Adams nails 14-point from ground level at 30 yards
Kyle Adams hunts with 25 other members in Catahoula Parish on a 2,800-acre club near Harrisonburg.
Because of windy conditions, Dec. 21 wasn’t really the best day for hunting, but he decided to give a big buck he had seen on his trail camera a try that afternoon.
“I had found only one photo of a big buck on my trail camera back in November, a photo that was taken at night. I had the chance to hunt that afternoon, so I crawled into my two-man ladder stand,” said Adams, 26, a boilermaker. “I passed my camera on the way to the stand, and retrieved the card to see what was there while waiting on something to step out.”
But by the time he got into his stand, he realized he was facing a potential problem: The wind was blowing from him directly into the area where he felt the buck might possibly be bedded down.
So he made a decision then which likely was the difference maker in connecting with the big deer.
“With the wind blowing from me into the area, I knew my chances would not be good if I hoped to have a chance at a mature buck like the one I was hunting so I crawled down from the stand, and walked all the way around so I would be downwind from the bedding area,” he said.
But there was no stand in the area — so he hunkered down and just sat on the ground next to a big tree.
“The tree where I decided to sit gave me a good view of a creek bottom as I was sort of in a draw between two hills,” he said. “The wind was blowing directly in my face which gave me confidence that if the buck was in there, he wouldn’t catch my scent.”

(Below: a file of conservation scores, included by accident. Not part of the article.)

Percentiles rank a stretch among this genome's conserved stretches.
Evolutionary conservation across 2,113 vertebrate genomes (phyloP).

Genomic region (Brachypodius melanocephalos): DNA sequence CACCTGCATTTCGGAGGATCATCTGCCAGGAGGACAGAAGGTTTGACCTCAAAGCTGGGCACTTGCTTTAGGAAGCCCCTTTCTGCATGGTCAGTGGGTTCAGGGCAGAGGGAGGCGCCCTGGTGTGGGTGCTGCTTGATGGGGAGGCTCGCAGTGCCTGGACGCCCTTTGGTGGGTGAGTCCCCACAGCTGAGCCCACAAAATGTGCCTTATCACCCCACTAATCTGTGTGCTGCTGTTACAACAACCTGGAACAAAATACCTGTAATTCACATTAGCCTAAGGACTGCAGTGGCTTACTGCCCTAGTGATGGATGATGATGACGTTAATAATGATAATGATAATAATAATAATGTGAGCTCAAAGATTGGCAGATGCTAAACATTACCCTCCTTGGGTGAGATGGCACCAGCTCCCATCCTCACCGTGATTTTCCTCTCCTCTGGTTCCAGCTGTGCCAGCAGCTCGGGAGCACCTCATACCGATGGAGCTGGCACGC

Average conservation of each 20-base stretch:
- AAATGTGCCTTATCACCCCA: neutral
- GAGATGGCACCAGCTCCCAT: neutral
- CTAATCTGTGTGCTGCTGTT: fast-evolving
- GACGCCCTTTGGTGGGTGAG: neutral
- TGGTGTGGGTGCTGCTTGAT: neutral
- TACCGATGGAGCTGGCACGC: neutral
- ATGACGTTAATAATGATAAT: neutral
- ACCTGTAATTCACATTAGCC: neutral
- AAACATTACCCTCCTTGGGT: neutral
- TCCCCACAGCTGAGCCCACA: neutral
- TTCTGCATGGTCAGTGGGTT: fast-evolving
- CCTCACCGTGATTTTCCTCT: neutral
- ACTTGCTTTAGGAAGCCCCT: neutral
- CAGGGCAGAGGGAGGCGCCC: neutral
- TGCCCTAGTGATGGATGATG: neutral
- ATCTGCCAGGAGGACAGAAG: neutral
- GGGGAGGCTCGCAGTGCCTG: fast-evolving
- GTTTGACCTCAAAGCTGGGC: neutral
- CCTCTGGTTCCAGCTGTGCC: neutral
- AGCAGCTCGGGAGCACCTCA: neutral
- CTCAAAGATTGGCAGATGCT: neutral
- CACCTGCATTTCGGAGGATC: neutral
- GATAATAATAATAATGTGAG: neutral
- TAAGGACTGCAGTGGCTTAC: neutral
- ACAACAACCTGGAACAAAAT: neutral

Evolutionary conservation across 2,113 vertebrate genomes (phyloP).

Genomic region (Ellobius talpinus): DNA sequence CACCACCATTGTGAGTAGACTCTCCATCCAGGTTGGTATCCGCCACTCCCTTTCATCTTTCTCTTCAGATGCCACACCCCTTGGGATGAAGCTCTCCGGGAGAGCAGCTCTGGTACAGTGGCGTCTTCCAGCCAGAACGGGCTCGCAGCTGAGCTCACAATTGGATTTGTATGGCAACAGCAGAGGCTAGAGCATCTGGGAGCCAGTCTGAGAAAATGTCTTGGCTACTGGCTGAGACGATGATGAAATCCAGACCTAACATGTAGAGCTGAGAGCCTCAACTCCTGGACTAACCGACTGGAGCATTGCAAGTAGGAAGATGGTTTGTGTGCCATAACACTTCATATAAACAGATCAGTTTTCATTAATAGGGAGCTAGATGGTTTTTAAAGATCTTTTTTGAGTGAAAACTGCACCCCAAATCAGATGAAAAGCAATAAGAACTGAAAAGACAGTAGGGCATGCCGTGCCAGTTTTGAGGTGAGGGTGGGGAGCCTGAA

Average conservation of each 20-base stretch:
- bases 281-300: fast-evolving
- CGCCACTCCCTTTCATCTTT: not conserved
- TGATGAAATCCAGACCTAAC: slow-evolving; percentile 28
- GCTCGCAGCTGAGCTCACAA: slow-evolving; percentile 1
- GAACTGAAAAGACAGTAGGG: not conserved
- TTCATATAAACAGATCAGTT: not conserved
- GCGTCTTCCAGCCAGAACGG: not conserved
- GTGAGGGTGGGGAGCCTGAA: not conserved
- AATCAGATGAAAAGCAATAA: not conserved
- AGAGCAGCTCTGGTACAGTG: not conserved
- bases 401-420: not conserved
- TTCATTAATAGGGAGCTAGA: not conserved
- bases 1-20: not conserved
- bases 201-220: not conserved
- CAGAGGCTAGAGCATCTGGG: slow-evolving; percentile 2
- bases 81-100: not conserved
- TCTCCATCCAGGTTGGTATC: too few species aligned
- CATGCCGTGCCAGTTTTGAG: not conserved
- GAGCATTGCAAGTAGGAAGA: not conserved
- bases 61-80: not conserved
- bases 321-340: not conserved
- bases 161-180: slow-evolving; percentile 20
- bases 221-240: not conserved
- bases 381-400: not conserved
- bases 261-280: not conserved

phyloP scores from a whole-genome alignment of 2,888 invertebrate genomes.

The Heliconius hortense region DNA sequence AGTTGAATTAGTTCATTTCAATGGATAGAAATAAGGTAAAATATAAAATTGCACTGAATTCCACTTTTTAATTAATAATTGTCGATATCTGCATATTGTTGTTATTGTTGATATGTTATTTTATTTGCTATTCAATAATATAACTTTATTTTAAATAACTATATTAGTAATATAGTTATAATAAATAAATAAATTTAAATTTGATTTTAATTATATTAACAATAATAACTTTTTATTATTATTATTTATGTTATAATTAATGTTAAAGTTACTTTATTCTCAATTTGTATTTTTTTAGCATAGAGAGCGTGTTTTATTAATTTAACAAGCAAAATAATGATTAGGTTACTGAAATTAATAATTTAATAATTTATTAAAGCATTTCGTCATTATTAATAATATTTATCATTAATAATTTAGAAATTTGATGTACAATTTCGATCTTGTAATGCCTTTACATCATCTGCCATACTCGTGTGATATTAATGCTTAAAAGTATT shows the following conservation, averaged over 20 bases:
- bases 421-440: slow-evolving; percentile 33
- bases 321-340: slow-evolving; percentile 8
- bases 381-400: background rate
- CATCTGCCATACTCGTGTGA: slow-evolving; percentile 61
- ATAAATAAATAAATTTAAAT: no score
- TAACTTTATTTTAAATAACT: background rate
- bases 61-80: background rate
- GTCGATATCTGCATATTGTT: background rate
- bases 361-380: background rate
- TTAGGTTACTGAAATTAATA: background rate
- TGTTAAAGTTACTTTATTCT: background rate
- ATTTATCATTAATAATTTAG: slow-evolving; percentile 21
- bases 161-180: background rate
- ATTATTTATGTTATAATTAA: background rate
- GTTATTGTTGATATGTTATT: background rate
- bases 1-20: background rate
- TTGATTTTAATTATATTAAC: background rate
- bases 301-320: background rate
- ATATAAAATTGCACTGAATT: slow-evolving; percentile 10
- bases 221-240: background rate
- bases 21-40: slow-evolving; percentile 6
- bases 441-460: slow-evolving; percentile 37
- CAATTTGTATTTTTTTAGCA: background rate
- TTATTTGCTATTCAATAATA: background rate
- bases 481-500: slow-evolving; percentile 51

Armed with his Winchester .308, Adams sat down, pulled out his grunt call and after letting things settle down, tried the call to see what would happen.
“Along about 4:45, I had just hit the grunt call and caught a glimpse of a deer out in front of me along the creek,” he said. “I couldn’t tell what it was as it moved on away. But I noticed that every time I hit the grunt call, I’d hear something moving out in front of me.
“About 5:20, I hit the call and saw a squirrel out in front of me on the ground and in just a minute, I heard something in the leaves. I assumed it was the squirrel but when I looked up, there came the big buck, hair all frizzed out like he was looking for the buck making the sound so he could challenge him.”
The buck stopped at 30 yards, Adams got the scope on it and hit the trigger. When he shot, the deer ran off up the hill, over a ravine and disappeared.
But when Adams searched, the buck had only run 50 yards and was piled up as the result of a well-placed shot behind the shoulder.
A mainframe 10-point, the big buck sported four extra small points, and had an inside spread of 20 6/8 inches with main beams 26 and 27 inches each. Bases were 5 ½ inches each, and although he wasn’t able to weigh the deer, he estimated it to be in the 220-pound range. The buck was aged at 6 ½ years old.
Adams took the buck to Simmons’ Sporting Goods in Bastrop to enter it in the store’s annual big buck contest, where it scored 172 ⅛ inches.
Don’t forget to enter photos of your bucks in the Nikon Big Buck Photo Contest to be eligible for monthly giveaways and the rand drawing for Nikon optics at the end of the contest.
Read other stories about big bucks killed this season by clicking here.
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